Clones are made by cutting off the ends of branches and planting those pieces so they grow roots. These “cuttings” grow into full plants that are a genetic clone of the mother. When you grow and harvest them, the characteristics will be basically identical to the mother plant.

Why would you want a bonsai mother?

Unlike a commercial grower, most home growers don’t have a lot of grow space to dedicate purely to housing mother plants. Keeping each mother small, like a bonsai tree, lets you maintain a huge selection of genetics in a small grow space without very much electricity.

The bonsai mother technique has become a staple for indoor growers who want to keep a huge variety of genetics in a small cannabis garden. This version of the tutorial cuts out extra discussion and leaves just the instructions with pictures. This way you can get straight to bonsai-ing. But if you ever have a little extra time for some fun and interesting discussion, I highly recommend reading the original article in its entirety by Oldtimer1 .

In this tutorial, you’ll learn how to create and maintain many small mother plants in a tiny grow space. Each mother plant can produce hundreds of new clones over time, so you basically gain the power to produce unlimited new plants for free!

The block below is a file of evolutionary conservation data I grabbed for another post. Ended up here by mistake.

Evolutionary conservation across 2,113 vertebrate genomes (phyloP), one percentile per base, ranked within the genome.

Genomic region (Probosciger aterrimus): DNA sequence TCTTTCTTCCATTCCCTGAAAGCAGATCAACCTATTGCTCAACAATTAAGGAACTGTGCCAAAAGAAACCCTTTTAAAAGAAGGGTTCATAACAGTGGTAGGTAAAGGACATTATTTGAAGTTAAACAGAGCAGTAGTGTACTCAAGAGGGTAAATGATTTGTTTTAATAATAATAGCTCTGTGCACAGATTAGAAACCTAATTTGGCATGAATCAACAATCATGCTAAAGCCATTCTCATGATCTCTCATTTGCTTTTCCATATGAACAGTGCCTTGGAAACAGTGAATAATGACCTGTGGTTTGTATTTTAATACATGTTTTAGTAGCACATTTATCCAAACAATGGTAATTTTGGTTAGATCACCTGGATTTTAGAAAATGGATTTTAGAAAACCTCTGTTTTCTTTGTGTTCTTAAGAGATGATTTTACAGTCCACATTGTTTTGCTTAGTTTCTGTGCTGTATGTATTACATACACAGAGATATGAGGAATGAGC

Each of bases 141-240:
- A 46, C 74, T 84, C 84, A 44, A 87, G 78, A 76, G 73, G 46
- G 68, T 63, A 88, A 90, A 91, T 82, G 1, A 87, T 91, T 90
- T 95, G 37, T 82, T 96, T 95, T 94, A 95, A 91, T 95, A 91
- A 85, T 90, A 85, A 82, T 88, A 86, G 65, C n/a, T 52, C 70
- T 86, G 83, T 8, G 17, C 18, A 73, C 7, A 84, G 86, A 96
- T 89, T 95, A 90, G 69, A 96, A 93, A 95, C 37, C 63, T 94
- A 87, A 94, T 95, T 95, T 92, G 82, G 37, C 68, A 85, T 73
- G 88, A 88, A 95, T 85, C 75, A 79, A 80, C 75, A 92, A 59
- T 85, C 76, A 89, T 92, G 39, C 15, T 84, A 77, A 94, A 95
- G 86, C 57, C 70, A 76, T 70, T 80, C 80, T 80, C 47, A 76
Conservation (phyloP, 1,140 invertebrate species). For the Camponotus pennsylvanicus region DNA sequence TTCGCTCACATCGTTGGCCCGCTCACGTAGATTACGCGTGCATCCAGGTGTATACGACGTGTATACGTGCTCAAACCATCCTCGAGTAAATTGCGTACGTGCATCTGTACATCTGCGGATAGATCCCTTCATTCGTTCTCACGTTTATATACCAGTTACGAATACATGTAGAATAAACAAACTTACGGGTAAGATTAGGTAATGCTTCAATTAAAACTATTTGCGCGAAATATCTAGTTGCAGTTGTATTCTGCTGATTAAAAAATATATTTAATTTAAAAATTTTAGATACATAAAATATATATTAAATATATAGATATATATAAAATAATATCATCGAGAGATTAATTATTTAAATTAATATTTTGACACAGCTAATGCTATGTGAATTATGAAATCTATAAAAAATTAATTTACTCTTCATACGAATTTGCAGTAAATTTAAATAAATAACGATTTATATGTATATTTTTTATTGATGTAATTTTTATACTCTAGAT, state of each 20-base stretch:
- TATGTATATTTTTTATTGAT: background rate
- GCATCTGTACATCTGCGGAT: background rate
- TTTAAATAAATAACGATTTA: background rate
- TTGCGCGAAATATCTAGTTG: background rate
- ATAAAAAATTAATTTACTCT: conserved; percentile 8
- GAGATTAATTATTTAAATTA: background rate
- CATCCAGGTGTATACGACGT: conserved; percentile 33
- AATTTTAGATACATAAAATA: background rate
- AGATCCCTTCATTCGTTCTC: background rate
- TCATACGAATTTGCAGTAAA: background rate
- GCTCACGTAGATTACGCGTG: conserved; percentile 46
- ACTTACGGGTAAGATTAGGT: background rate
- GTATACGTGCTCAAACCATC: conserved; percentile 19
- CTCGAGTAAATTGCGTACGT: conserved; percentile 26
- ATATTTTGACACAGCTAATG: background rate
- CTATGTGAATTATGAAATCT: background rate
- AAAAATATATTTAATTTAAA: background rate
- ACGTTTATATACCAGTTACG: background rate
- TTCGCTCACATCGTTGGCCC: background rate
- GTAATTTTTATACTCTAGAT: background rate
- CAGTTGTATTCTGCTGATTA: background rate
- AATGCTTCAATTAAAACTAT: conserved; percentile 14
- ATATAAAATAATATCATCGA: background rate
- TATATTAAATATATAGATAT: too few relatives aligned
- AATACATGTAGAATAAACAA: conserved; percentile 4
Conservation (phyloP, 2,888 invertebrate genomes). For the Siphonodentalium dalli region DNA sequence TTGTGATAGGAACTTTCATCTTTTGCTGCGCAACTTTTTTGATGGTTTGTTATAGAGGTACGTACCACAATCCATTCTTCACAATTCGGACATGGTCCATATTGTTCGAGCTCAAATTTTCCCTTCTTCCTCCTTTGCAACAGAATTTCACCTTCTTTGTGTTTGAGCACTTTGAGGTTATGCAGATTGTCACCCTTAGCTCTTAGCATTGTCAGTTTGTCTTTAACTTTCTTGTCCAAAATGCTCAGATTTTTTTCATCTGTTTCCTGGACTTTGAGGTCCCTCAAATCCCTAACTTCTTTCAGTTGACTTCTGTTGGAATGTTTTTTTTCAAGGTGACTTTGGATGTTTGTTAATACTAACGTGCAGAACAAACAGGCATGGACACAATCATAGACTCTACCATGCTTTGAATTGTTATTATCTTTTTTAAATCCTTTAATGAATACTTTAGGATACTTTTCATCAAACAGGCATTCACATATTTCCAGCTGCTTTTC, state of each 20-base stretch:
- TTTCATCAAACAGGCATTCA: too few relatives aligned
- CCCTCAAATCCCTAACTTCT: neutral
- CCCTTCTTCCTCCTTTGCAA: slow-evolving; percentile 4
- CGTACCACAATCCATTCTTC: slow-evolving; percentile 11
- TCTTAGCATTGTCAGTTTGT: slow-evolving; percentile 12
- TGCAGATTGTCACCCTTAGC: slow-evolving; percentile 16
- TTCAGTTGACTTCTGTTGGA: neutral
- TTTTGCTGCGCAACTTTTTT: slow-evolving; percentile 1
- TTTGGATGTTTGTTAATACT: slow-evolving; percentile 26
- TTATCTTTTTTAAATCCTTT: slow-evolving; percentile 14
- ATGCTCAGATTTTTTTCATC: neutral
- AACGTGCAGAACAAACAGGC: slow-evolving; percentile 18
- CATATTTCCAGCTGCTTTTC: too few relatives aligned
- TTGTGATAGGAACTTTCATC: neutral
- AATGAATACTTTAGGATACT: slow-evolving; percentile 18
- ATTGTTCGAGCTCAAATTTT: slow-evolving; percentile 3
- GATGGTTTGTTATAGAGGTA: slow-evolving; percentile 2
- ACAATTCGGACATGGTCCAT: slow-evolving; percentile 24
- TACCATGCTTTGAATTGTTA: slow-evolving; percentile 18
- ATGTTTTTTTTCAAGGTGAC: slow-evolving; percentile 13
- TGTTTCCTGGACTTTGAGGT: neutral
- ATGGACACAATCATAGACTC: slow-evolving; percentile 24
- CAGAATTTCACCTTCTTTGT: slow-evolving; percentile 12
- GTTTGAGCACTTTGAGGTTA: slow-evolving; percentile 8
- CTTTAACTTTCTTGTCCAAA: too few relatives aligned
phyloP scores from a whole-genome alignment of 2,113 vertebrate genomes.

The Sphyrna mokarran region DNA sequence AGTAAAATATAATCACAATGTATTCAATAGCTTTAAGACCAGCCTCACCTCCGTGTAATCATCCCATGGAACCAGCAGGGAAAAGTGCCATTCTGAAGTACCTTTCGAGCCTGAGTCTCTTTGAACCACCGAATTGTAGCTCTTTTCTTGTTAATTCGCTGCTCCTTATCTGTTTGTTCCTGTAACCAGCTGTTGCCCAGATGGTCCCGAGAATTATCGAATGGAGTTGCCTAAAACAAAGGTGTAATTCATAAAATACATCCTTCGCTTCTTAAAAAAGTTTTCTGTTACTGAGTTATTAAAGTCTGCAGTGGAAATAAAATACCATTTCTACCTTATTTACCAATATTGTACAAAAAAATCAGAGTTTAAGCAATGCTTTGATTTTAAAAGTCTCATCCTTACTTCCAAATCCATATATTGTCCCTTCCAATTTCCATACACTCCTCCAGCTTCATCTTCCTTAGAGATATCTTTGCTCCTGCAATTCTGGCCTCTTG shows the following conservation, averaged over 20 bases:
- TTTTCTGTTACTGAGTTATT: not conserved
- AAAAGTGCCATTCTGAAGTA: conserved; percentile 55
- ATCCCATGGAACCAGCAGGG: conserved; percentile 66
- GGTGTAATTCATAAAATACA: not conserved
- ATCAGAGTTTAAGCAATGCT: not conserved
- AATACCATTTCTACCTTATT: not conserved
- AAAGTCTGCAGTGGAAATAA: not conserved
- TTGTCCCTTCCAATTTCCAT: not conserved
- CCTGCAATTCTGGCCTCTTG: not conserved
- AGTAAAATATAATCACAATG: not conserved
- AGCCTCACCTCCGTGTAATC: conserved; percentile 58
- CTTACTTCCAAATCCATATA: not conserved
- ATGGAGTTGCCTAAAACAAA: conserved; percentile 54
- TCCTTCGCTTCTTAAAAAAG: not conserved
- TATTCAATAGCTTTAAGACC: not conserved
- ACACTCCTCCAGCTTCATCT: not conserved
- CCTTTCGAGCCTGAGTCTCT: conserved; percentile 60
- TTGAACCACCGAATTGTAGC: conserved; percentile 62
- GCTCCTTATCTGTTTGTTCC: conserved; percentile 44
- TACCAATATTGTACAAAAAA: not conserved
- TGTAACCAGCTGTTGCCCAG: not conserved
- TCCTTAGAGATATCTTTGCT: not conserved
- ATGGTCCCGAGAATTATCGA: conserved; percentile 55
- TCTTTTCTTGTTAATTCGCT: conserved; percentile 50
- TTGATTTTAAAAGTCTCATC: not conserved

Example of a bonsai plant by Don de Marco

Part 1: How to Create a Bonsai Mother Plant

This tutorial will show you how to create a fully established bonsai mother plant.

This bonsai mother, if well fed, will be able to produce 10 to 30 good cuttings every 14 days under an HID grow light, or every 20 days under fluorescent grow light. This means a 4 ft x 2 ft shop light with 18 mother plants could produce an output of over 9500 cuttings a year.

Typical Bonsai Mum

That’s not intensive production, but it allows the connoisseur to keep a good selection of strain varieties in a relatively small space.

1.) Put Chosen Mother in a Square Pot

Lets start by turning a rooted cutting into a mother plant. This is simple. With every batch of clone, there are always a few that stand out because they generally appear sturdier and better looking overall. Pick one or two of these to make your mother plant. Remember this mother plant will provide you with cuttings 4 to 18 times a year for the next 3 to 15 years, so only the best will do.